UHG’s approach seems to be to identify centers of excellence for (primarily inpatient) high dollar claims, such as transplants, cancer, orthopedics, etc, and to encourage employers to preferentialy utilize these centers. UHG’s philosophy is to present the information to the employer, and give the employer the option of encouraging the utilization of the preferred centers. The tools available to the employer include benefit design, network customization, and cost sharing.
Not noted in the conversation is any attempt by UHG to provide feedback to non-center of excellence physicians on their practice patterns, the outcomes thereof, and associated costs. Instead, UHG is identifying those providers, down to the surgical team level, that have the best outcomes, and promoting those providers.
Interestingly, McGuire does not promote the use of narrow networks of a few highly-credentialed physicians with best-in-class outcomes.
To quote McGuire;
“I’m not sure that narrow networks get significant savings. Primary care gatekeepers did not lower costs. If people want narrower networks for some reason, we are in a position to facilitate that. But, philosophically, our desire is to bring the overall level of care, by a broad population of care providers, to a higher standard
ACE Insurance’s recent announcement that it is increasing asbestos reserves by almost $300 million may be a case of too little, but perhaps not too late.
Rating agencies have been closely monitoring reserving practices, paying particular attention to the actual amounts set aside as compared to actuarial estimates of future liability. For the layman, this means the companies that determine the financial viability of insurers want to make sure they have set aside enough money to pay for future claims.
This is important stuff – insurance is predicated on the policyholder’s confidence in the insurer’s ability to pay claims. Any concern on the part of present or potential policyholders about this ability is going to hurt the insurance company’s ability to attract new customers.
While one would think the close monitoring of insurance company financials will provide ample warning of impending problems, history shows that when troubles hit insurers, they can collapse seemingly overnight.
In this case, AM Best, one of the leading rating agencies, believes ACE has not set aside enough cash to pay for future asbestos liabilities. Best goes on to say:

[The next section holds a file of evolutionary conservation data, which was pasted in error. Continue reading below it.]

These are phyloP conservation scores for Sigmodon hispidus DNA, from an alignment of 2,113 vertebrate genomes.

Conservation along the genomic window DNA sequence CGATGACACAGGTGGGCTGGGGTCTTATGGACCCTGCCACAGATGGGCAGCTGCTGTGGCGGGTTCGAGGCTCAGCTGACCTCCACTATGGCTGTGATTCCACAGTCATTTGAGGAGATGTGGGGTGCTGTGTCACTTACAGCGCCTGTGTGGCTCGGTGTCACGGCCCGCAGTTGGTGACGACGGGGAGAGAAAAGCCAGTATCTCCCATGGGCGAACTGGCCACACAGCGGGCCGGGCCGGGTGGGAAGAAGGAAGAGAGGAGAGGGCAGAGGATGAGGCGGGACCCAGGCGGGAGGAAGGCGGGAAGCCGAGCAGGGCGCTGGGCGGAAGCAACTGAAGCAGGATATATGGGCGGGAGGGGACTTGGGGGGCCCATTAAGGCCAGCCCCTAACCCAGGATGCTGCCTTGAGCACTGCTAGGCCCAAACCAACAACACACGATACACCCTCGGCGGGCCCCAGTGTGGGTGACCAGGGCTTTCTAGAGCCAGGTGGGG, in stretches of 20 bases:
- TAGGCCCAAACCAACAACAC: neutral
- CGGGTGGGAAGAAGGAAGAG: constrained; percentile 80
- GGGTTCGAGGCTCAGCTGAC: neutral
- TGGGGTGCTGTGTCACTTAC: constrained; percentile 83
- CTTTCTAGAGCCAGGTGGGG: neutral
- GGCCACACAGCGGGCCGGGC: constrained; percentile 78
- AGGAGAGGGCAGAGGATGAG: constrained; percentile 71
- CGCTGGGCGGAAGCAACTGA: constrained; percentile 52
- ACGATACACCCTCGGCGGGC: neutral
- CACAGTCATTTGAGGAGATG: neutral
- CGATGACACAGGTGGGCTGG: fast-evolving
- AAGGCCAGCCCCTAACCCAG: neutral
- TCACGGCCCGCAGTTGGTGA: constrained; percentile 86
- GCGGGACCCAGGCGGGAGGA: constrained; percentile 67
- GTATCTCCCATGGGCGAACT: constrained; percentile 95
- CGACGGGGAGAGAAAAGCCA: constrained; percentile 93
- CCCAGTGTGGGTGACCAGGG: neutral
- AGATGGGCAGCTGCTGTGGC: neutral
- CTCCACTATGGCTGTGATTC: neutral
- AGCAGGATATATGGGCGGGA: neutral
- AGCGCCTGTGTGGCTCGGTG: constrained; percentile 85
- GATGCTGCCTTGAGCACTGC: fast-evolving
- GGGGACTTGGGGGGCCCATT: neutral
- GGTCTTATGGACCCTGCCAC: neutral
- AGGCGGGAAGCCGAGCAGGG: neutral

“A.M. Best expects that additional charges will need to be taken in the next several years. However, given ACE’s current capital levels and its substantial earnings projections, potential charges taken in subsequent years should be readily absorbed.”
Best did not reduce ACE’s rating. Fitch Ratings (my personal favorite) did cut its rating of an ACE’s subsidiary’s ratings from a B+ to a B- on concerns over future claims and the impact of the charge on overall financials.
Fitch has been very cognizant of the asbestos reserving issue, noting in their latest review of the industry a potential shortfall of $43-$60 billion in reserves for asbestos-related claims at the end of 2003.
While this may seem arcane, esoteric, and generally pretty uninteresting, asbestos reserving practices and results thereof are a key to the viability of many an insurer.
Those who buy insurance should take notice.
The Society for Human Resource Management released a report on the top trends that will affect US businesses in 2005. It comes as no surprise that health care costs led the way, with 57% of respondents naming this issue as the top management concern.
Compare this with a survey conducted last year on opinions of P&C insurance execs, who did not include health care costs in their top eight issues of the year.
Why? Is P&C insurance not affected by health care? No, actually one of the largest cost drivers of medmal, liability, workers comp, private and fleet auto, etc (P&C insurance lines) is health care.